I am a longtime subscriber. I can't wait for each issue to arrive. However, my favorite column was missing from the June issue. That is the gambling article by Michael Kaplan. I am hoping this was an aberration (because this was an all-Cuba issue) and will be fixed by next issue.

Lawrence Schwab
Master Sgt. U.S. Army (ret.)
Phoenix, Arizona

Editors' Response: Turn to page 86 for Michael Kaplan's newest piece on gambling. We remain dedicated to publishing articles on gambling, golf, fine automobiles, watches, Cuba, intriguing travel and, of course, cigars.

Dear Marvin,

You are on the wrong side of life and liberty with your April Cuba policy editorial. When negotiating you always get something back. The Obama policy is simply to give to a brutal dictatorship and get nothing for the oppressed Cuban people.

As a Cuban who lived through Fidel's revolution I witnessed the confiscation of all the fruits of hard work of generations of industrious Cubans. The fact is that the Cuban people have no freedom of speech, no freedomof assembly and no free press. While the elite of the communist party live a good life and have full access to food, entertainment, good housing, clothing, the best beaches, etc., those outside the party have to work as directed and have to settle for whatever is rationed to them. At the same time the Cuban lives in fear of being turned in to Castro's regime by the numerous party spies spread through all neighborhoods.

Obama wants to open the flood of money into Cuba, without constraints, but that money will only go to the elite of the communist party and will not benefit the people. Any freedom-loving president would demand, at a minimum, freedom of press and right of free speech in return.

You should be more concerned with Obama's desire to eliminate tobacco use in the United States and the new high taxes that this administration wants to place on cigars that the working people can afford. Typical of elitist governments, only the rich and those connected to government will be able to enjoy cigars.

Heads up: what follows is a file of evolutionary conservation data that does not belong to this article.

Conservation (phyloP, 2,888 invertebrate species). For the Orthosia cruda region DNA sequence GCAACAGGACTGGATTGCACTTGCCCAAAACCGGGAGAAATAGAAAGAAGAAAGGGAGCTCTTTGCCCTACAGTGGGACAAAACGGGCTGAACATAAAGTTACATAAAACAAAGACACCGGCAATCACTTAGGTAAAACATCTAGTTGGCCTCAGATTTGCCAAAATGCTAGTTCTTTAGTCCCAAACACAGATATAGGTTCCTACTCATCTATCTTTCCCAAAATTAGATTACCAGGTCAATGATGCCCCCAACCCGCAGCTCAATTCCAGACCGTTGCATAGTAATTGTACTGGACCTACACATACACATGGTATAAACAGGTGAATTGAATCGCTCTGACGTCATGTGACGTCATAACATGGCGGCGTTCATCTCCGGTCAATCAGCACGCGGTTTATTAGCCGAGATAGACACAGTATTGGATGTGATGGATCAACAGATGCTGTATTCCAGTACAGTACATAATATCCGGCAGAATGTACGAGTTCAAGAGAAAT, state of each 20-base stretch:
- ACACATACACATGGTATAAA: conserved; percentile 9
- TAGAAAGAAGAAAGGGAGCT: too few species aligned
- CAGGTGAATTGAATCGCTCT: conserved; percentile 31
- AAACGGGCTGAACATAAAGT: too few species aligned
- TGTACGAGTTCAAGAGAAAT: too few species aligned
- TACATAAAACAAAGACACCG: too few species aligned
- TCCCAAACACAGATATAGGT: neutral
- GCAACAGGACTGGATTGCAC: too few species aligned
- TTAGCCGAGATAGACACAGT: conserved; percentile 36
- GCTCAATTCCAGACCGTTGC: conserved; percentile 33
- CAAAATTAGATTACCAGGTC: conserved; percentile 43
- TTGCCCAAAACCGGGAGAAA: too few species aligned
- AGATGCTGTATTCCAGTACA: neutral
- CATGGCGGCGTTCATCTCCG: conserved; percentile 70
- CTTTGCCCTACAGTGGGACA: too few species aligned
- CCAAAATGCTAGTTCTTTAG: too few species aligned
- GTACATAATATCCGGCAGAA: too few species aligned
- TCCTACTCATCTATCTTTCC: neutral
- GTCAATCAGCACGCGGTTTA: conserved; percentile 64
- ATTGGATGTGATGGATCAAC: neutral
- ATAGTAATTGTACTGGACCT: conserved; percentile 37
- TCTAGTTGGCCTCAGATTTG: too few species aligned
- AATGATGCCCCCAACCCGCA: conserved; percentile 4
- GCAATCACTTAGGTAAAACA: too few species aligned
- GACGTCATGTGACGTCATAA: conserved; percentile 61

Liberty and freedom should prevail over Obama's desire to be the first president to visit Cuba since Fidel's revolution. Unfortunately, Obama does not care about the daily freedoms of the Cuban people.

Alberto G. Solana
St. James, North Carolina

Editors' Response: We agree that the people of Cuba do not have access to the freedom so many others enjoy, including those of us who live in the United States. However, we believe that ending the embargo is one way to create needed change. The policies of the past 50 years have not worked. It is time to try something different.

Dear Marvin,

I was interested to read in the article "$100 in Cuban Cigars, What It Buys" in your April issue, the exhortation that travellers in Cuba should be so wary of buying cigars outside the proper channels. You can smoke at much less cost when there if you are prepared to be more adventurous. During 16 visits I made as the non-resident British defence attaché from 1997 to 2000, a box of 25 Cohiba Esplendidos on the street dropped from $50 to $25. However, the number of good ones per box probably dropped from 18 to 11, but at those prices if you don't like what you have lit, you light another one.